What’s this about: Understanding what was happening to Chicago’s hospitality industry before many, Mayor Lightfoot announced last week that the City was putting together a fund to help Chicago’s Businesses struggling in the Covid-19 crisis for small businesses – under 50 employees/$3 million cap.

Applying: A different process, here is the portal for the City of Chicago’s Resiliency Loan Fund that you can fill out and the City will contact you.

Additional Info: From the City’s portal here is information on the program.

  1. Repayment Term: Low-interest loans for a term of up to five years.
  2. Loan Amount: Up to $50,000 but sized based on revenues before the COVID-19 outbreak.
  3. Loan Proceeds: Proceeds are required to be used for working capital. At least 50% of proceeds should be applied toward payroll and commitment to retain the workforce at 50% of pre-COVID-19 levels.

To be eligible, businesses must meet the following requirements:

  • Suffered more than 25% revenue decrease due to COVID-19 
  • Employ fewer than 50 employees and have gross revenues of less than $3 million in 2019
  • Provide a City business address or City business license 
  • No pre-existing tax liens or legal judgments

4. Illinois Emergency Small Business Grants and Loans Assistance – Hospitality Emergency Grant Program:

What’s this about: Under this program, the State of Illinois’s Department of Commerce and Economic Opportunity will help hospitality businesses in the state with funds from a $14 Million grant program. Grant funds are available to support working capital like payroll and rent, as well as job training, retraining, and technology to support shifts in operations, like increased pick-up and delivery. Bars and restaurants that generated between $500K and $1M in revenue in 2019 are eligible for up to $25,000, and bars and restaurants that generated less than $500K in revenue in 2019 are eligible for up to $10,000.  Hotels that generated less than $8M in revenue in 2019 are eligible for up to $50,000.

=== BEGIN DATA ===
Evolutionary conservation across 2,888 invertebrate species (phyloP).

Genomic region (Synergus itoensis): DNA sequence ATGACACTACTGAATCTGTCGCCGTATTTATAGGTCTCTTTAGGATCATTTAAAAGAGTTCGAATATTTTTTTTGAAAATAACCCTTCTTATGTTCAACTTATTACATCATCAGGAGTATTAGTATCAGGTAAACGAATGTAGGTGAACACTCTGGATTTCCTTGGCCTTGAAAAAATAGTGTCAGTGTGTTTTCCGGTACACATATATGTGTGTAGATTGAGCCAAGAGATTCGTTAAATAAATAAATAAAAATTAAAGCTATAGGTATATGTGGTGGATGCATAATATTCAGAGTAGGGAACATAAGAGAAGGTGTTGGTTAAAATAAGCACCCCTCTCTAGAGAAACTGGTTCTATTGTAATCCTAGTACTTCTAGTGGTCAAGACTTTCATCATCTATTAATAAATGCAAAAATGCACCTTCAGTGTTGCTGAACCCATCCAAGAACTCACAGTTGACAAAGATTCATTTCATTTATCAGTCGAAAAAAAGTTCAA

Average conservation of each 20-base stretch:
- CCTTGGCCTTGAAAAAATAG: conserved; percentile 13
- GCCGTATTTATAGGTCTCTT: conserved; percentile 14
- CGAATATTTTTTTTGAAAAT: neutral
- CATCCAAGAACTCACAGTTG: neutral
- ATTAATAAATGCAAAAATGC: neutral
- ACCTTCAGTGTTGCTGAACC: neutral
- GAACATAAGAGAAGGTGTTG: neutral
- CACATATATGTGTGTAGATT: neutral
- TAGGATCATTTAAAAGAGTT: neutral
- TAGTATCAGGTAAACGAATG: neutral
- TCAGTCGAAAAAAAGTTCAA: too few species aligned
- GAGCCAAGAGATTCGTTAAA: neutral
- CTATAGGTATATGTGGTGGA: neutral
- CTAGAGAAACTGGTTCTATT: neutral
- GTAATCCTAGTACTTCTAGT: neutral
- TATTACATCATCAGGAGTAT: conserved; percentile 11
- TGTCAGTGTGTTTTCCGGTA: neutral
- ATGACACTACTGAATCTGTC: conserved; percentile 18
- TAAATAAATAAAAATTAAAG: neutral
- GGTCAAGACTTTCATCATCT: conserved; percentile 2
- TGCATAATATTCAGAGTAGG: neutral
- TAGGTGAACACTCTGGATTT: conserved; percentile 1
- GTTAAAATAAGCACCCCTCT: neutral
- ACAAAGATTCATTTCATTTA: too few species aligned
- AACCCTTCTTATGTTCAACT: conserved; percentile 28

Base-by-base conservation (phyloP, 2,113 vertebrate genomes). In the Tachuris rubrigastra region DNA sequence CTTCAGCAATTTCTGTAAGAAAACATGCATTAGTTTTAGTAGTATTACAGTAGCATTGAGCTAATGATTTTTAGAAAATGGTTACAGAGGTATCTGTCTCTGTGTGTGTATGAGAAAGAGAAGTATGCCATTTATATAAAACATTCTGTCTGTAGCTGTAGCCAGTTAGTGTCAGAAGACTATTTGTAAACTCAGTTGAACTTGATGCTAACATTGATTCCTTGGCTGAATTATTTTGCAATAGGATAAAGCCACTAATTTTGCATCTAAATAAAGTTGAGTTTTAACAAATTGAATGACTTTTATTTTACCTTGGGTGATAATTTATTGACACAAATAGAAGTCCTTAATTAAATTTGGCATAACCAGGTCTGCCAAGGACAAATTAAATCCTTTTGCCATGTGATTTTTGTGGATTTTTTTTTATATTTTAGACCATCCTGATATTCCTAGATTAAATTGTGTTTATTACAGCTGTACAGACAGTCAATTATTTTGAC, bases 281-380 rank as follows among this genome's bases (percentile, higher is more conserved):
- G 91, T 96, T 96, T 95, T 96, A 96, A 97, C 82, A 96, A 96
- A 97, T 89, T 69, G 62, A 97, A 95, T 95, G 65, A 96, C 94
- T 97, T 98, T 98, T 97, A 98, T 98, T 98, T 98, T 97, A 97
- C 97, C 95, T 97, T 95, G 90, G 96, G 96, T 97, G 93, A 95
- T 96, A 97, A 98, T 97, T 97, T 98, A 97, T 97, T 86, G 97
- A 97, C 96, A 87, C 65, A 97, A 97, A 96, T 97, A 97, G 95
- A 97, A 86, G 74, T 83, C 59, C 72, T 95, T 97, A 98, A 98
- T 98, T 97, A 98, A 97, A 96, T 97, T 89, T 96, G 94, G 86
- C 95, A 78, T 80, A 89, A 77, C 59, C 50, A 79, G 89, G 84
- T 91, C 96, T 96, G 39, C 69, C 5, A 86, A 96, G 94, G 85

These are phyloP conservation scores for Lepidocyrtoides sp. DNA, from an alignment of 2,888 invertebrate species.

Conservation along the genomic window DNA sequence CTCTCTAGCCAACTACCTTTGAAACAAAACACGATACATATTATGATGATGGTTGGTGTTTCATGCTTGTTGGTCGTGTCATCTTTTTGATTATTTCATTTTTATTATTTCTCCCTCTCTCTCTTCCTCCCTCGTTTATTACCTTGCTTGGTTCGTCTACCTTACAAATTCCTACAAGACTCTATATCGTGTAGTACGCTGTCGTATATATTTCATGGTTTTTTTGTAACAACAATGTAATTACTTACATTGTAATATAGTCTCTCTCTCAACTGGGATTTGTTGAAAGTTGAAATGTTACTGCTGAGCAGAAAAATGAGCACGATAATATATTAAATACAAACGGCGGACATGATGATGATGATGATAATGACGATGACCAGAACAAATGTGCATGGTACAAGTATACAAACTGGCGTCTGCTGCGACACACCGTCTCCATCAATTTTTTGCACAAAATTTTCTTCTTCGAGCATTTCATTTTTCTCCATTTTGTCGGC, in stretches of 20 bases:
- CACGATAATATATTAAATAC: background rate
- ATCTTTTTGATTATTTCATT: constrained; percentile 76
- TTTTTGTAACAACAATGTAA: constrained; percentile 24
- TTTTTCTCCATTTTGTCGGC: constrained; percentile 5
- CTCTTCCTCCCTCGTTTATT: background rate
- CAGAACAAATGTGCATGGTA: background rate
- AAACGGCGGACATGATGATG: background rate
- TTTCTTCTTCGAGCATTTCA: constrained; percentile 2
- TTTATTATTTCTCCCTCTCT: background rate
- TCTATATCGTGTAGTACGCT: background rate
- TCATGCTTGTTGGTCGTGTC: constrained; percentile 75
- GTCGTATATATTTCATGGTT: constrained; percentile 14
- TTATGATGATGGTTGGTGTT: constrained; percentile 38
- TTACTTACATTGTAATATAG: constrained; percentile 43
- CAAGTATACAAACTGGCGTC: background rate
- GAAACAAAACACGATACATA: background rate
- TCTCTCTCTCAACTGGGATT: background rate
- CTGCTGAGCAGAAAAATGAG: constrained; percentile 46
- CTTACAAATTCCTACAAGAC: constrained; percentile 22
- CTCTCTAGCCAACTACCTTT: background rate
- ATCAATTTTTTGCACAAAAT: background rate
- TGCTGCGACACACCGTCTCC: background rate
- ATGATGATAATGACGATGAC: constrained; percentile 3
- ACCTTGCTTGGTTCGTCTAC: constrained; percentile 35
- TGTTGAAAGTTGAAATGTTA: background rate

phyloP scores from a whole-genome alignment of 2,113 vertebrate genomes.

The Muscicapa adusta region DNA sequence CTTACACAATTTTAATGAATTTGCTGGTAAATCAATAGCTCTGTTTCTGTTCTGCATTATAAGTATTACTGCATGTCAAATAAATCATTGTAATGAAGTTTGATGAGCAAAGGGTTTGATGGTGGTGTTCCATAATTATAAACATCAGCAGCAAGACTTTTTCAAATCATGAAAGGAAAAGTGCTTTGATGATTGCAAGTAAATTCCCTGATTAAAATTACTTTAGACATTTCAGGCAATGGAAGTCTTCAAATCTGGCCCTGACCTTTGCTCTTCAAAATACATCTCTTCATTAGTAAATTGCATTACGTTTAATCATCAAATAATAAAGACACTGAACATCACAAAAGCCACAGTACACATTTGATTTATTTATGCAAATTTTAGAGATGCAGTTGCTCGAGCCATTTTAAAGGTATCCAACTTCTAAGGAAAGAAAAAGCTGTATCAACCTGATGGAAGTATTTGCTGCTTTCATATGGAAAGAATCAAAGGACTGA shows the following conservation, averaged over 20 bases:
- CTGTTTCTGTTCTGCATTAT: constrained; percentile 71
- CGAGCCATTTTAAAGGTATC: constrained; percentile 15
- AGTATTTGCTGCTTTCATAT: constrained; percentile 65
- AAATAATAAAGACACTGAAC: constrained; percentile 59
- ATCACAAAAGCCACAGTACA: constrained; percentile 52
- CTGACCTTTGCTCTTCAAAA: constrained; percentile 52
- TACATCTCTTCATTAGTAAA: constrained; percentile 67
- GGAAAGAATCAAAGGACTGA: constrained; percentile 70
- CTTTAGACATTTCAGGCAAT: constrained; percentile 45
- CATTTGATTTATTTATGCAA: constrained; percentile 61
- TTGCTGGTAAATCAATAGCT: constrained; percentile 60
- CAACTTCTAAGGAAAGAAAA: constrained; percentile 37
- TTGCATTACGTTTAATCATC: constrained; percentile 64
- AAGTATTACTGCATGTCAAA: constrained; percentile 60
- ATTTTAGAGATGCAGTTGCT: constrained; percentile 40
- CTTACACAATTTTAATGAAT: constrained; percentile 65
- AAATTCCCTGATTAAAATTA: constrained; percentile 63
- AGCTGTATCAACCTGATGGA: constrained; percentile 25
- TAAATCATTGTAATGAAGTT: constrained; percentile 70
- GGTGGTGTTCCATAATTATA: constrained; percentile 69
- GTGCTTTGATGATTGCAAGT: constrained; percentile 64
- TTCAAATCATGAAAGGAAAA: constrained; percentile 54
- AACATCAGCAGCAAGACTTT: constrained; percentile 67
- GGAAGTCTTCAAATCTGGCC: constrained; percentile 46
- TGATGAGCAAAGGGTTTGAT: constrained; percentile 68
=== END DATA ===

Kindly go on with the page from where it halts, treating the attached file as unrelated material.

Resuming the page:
Applying: Deadline to get in is April 1 so apply NOW! Businesses can submit an application online here: Landing Page, English Application, Spanish Application.

Additional Info: You can read more about the program here along with information about notification times (shooting for April 4 to notify those who will receive grants – must apply by April 1).

5. Illinois Emergency Small Business Grants and Loans Assistance – Illinois Small Business Emergency Loan Fund:

What’s this about: DCEO and the Illinois Department of Financial and Professional Regulation (IDFPR) are establishing the Illinois Small Business Emergency Loan Fund to offer small businesses low interest loans of up to $50,000. Businesses located outside of the City of Chicago with fewer than 50 workers and less than $3 million in revenue in 2019 will be eligible to apply. Successful applicants will owe nothing for six months and will then begin making fixed payments at a below market interest rate for the remainder of a five-year loan term.

Applying: Businesses will be able to express interest by March 27, here is the page and link to do that.

Additional Info: You can read more about the program here. Eligible businesses will be invited to submit a full application beginning on April 1. DCEO promises that they will strive to make a loan decision within 10 days, and make funds available within two days of receiving bank information from a business.

6. Illinois Emergency Small Business Grants and Loans Assistance – Downstate Small Business Stabilization Program: